Monthly Archives: January 2022

Equity-Centered Trauma-Informed Education: Chapters 5-13

Table of Contents for this Blog Series

Way back in… (checks calendar)… August 2021, I started reading Equity-Centered Trauma-Informed Education by Alexis Shevrin Venet. Simultaneously, I also tried out new techniques for engaging with professional reading to maximize my learning. Looking back at my previous posts while reading the book, I’m really happy with the depth of my engagement. I’ve got detailed summaries of the first four chapters along with personal connections and wonderings I made along the way.

However, this turned out to not be a sustainable process. In October 2021 I started substitute teaching and that ate up a lot of my time. (In a good way. I’ve been happy to help out at schools in my community knowing how desperately substitutes are needed.) I didn’t even touch the book again until a week or so ago. I really wanted to finish it, but at the same time I knew I couldn’t devote the same amount of time to reading and blogging about each chapter. I made a decision to split the difference. I continued reading the book, but I opted to capture only brief summaries of the remaining chapters, which are all collected in this final post. It’s not as rich of an experience, but I have managed to finish this inspiring book (Yay!), and I still have an artifact I can come back to in the future as I implement what I’ve learned from the reading.

Chapter 5: Four Proactive Priorities for Decision Making

We need to make equity-centered, trauma-informed education core to our decision making, not an add-on. Four priorities for decision making (not in any particular order):

  • Predictability – Does our decision make things predictable? Is the decision itself predictable? While we don’t want to be so rigid that we’re inflexible, we do want to aim for predictability to provide a sense of safety and calm for our students, particularly those who have been harmed by trauma.
  • Flexibility – Does this decision include flexibility? “The key is to identify what’s truly important and let go of how tightly we hold on to how and when students get there.” (p. 75) Being flexible can look like being unfair to some, which is why we need to create a “shared value that fairness isn’t as important as supporting one another with what we each need.” (p. 76)
  • Empowerment – Does our decision foster empowerment? Does it include students’ voices and opinions? Are we attempting to control our students or are we attempting to give them control as much as we can?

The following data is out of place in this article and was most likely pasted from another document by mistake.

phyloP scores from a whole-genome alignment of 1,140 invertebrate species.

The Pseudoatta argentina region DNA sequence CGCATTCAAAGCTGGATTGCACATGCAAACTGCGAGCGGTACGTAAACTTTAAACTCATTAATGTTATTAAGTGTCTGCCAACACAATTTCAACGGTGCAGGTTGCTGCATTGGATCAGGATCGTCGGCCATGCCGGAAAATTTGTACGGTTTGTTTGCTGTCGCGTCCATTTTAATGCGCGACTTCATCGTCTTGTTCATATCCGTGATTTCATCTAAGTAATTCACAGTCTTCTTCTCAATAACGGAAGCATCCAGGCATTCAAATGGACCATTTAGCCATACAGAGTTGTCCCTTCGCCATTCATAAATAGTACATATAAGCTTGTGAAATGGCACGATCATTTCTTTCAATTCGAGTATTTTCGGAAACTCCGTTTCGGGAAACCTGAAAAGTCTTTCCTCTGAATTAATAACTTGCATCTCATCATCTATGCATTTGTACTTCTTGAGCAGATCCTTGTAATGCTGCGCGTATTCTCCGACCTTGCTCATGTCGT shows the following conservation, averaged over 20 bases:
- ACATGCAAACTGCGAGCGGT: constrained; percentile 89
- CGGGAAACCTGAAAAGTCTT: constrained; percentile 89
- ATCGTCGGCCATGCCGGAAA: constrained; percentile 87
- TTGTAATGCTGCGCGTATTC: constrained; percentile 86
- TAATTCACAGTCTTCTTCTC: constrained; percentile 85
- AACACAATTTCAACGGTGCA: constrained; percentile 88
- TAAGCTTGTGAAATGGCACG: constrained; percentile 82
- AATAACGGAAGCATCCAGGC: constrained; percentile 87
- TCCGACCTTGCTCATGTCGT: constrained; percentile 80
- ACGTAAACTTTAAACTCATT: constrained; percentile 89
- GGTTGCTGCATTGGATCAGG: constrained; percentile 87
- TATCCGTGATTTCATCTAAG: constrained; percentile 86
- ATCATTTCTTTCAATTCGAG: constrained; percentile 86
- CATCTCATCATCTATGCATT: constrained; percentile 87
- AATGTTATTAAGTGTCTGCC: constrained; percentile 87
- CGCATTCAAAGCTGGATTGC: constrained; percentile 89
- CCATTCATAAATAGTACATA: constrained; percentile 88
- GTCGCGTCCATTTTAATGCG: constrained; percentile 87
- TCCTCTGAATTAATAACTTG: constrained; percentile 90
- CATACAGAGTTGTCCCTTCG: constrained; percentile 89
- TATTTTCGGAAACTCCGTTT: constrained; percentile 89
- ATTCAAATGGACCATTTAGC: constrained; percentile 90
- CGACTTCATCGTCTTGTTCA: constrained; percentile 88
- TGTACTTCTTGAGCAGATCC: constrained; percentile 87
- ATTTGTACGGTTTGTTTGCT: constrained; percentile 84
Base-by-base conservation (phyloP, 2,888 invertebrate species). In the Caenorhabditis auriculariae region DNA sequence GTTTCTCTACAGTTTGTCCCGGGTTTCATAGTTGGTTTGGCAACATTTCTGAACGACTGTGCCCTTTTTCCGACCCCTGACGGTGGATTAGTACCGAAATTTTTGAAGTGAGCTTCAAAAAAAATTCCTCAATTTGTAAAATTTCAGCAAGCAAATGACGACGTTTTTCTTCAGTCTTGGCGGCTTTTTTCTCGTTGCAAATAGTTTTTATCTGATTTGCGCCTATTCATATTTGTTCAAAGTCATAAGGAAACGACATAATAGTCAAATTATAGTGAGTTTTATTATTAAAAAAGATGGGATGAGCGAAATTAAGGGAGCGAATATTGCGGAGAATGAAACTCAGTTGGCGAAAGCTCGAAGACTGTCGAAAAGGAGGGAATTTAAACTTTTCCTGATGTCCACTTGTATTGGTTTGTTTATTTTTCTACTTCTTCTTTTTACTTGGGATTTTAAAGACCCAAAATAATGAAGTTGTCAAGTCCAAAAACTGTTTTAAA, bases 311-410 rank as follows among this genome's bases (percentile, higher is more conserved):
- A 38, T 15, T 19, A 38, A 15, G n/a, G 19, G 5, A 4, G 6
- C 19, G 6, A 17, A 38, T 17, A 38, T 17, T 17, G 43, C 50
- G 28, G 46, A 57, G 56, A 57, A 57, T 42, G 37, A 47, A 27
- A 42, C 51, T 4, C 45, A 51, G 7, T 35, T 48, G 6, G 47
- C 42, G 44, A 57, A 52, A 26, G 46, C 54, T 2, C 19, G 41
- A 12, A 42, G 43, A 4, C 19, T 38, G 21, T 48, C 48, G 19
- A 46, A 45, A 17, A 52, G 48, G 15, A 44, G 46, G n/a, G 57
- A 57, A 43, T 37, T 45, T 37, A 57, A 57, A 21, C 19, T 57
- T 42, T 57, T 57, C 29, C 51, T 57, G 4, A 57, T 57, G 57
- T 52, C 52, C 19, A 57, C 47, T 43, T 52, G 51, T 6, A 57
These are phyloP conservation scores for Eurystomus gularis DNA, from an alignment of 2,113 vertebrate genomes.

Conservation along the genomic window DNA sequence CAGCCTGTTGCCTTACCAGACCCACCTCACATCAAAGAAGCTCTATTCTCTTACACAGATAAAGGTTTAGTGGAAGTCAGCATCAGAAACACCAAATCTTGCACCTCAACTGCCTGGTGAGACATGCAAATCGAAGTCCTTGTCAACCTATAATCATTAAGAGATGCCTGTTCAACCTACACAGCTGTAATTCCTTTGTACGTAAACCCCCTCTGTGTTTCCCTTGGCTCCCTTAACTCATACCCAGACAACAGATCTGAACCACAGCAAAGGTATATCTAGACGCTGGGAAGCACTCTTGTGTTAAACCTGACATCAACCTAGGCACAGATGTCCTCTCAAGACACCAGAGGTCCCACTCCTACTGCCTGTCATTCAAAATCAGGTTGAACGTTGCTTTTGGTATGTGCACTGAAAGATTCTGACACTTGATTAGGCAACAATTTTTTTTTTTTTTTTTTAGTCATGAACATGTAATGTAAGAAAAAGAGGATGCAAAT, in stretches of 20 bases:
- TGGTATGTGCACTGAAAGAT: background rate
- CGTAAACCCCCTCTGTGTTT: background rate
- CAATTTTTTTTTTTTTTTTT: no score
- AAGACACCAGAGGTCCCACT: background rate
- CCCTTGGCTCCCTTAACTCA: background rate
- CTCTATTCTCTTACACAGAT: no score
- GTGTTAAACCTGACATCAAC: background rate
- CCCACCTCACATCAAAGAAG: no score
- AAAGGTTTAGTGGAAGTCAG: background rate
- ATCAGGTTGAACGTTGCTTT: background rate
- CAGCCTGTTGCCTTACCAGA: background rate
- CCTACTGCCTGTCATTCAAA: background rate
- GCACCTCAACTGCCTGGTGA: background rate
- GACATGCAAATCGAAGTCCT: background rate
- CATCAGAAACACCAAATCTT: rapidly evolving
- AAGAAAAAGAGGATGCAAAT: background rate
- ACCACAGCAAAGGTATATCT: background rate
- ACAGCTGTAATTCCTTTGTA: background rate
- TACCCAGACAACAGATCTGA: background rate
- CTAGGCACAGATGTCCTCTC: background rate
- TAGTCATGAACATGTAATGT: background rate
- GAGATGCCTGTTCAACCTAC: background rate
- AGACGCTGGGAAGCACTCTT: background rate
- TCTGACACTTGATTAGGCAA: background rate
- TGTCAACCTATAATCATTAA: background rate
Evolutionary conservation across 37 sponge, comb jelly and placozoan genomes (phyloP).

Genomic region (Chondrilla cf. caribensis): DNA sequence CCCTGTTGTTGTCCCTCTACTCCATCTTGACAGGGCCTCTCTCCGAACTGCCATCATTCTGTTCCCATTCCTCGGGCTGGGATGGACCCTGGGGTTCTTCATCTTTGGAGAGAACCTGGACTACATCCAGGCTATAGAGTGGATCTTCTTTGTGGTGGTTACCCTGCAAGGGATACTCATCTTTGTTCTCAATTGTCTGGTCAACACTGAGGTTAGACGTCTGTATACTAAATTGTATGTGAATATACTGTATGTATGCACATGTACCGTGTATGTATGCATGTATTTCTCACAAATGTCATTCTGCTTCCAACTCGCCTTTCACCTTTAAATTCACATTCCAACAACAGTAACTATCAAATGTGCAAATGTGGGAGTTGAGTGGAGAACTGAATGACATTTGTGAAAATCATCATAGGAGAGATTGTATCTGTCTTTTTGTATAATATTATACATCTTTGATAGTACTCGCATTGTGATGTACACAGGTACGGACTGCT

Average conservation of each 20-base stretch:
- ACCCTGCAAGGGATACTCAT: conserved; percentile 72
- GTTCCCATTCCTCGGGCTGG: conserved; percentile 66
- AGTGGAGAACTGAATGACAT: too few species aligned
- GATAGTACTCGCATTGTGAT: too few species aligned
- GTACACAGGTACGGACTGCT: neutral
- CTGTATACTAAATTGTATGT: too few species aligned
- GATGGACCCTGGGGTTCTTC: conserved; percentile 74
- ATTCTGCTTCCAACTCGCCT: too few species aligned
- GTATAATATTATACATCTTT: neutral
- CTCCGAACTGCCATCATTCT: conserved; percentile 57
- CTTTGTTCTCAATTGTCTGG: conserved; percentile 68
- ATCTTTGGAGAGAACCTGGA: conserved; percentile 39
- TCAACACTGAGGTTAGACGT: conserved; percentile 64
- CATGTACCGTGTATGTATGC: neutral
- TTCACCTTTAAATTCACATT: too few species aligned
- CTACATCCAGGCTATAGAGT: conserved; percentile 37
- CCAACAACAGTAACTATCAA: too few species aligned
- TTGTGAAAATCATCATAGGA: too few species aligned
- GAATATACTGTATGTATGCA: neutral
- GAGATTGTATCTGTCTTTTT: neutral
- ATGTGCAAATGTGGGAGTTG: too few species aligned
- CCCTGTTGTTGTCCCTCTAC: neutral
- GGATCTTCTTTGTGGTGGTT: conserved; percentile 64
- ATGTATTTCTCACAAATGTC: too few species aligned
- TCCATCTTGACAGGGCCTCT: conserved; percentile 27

• Connection – Does the decision foster connection? We know that traumatized children benefit from anything that increases the number and quality of a child’s relationships. We can and should make decisions that help build relationships with teachers, other students, support staff within the school, families, and community members/resources.

Shift 2: Rethink Your Role as an Educator

Chapter 6: Build Relationships Rooted in Equity

Relationships are important, but it’s important to know that relationships have the potential to heal and harm.

Teachers need to do everything we can to avoid having a savior mentality. This assumes that the students are broken and need fixing, rather than looking at how systems may need fixing to better support and prevent trauma.

Shift from savior mentality to unconditional positive regard, a mindset that focuses on the inherent skills, capacities, and values of every student.

We need to avoid having a deficit mindset about our students. This leads to inequities. Instead, we need to affirm our students’ values, interests, and strengths.

Chapter 7: Cultivate Unconditional Positive Regard

Unconditional positive regard means accepting students for who they are, not what they do. It means showing students kindness and respect unconditionally. Students do not need to earn our kindness and respect by achieving good grades or arriving to class on time. When I first read this chapter, I immediately thought of Islah Tauheed’s (Link) blog post “Empathy as a Radical Act” (Link). She doesn’t use the phrase in her post, but it is a beautiful example nonetheless.

Sustaining unconditional positive regard can be challenging because relationship building can be slow. It’s important to look for and celebrate the incremental changes and not to give up hope. It can be helpful to have a coach or at least someone to talk to to help keep you grounded, offer advice, and help you see small signs of growth that might be challenging to notice since you’re in the thick of it.

Chapter 8: Make Connections, Respect Boundaries

While building relationships is critical, it’s also just as important that we set boundaries so that we don’t find ourselves getting too involved or taking on a savior mentality. “Becoming a savior or a martyr not only is a recipe for burnout but also does a disservice to our students.” (p. 119)